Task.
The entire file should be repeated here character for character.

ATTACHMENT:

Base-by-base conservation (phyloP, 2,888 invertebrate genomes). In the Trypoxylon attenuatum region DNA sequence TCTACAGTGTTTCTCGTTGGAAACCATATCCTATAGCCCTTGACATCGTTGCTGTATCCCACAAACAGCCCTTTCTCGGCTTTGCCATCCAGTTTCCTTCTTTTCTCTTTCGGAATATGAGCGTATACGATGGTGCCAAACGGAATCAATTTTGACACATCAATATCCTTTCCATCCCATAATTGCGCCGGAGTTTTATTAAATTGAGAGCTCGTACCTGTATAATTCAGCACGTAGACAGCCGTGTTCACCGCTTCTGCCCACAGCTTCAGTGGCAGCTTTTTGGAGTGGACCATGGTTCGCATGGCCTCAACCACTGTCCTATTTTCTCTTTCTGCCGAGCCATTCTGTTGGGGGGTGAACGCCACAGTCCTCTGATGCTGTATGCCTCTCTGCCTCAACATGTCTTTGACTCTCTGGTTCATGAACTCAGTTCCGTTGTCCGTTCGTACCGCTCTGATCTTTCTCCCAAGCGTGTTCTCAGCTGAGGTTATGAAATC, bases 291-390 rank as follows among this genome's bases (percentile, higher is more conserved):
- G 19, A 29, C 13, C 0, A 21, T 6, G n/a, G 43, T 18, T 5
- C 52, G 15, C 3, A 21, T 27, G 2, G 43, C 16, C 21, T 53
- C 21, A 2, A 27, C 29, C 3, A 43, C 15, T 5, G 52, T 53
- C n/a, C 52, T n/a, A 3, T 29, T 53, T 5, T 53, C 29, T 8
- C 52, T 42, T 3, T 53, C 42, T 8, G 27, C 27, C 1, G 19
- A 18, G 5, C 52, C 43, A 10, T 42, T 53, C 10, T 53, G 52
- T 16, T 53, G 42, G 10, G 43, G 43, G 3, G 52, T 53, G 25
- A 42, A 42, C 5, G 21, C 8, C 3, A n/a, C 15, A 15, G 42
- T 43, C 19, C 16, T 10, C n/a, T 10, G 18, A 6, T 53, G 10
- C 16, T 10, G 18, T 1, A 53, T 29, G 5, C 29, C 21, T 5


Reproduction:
Base-by-base conservation (phyloP, 2,888 invertebrate genomes). In the Trypoxylon attenuatum region DNA sequence TCTACAGTGTTTCTCGTTGGAAACCATATCCTATAGCCCTTGACATCGTTGCTGTATCCCACAAACAGCCCTTTCTCGGCTTTGCCATCCAGTTTCCTTCTTTTCTCTTTCGGAATATGAGCGTATACGATGGTGCCAAACGGAATCAATTTTGACACATCAATATCCTTTCCATCCCATAATTGCGCCGGAGTTTTATTAAATTGAGAGCTCGTACCTGTATAATTCAGCACGTAGACAGCCGTGTTCACCGCTTCTGCCCACAGCTTCAGTGGCAGCTTTTTGGAGTGGACCATGGTTCGCATGGCCTCAACCACTGTCCTATTTTCTCTTTCTGCCGAGCCATTCTGTTGGGGGGTGAACGCCACAGTCCTCTGATGCTGTATGCCTCTCTGCCTCAACATGTCTTTGACTCTCTGGTTCATGAACTCAGTTCCGTTGTCCGTTCGTACCGCTCTGATCTTTCTCCCAAGCGTGTTCTCAGCTGAGGTTATGAAATC, bases 291-390 rank as follows among this genome's bases (percentile, higher is more conserved):
- G 19, A 29, C 13, C 0, A 21, T 6, G n/a, G 43, T 18, T 5
- C 52, G 15, C 3, A 21, T 27, G 2, G 43, C 16, C 21, T 53
- C 21, A 2, A 27, C 29, C 3, A 43, C 15, T 5, G 52, T 53
- C n/a, C 52, T n/a, A 3, T 29, T 53, T 5, T 53, C 29, T 8
- C 52, T 42, T 3, T 53, C 42, T 8, G 27, C 27, C 1, G 19
- A 18, G 5, C 52, C 43, A 10, T 42, T 53, C 10, T 53, G 52
- T 16, T 53, G 42, G 10, G 43, G 43, G 3, G 52, T 53, G 25
- A 42, A 42, C 5, G 21, C 8, C 3, A n/a, C 15, A 15, G 42
- T 43, C 19, C 16, T 10, C n/a, T 10, G 18, A 6, T 53, G 10
- C 16, T 10, G 18, T 1, A 53, T 29, G 5, C 29, C 21, T 5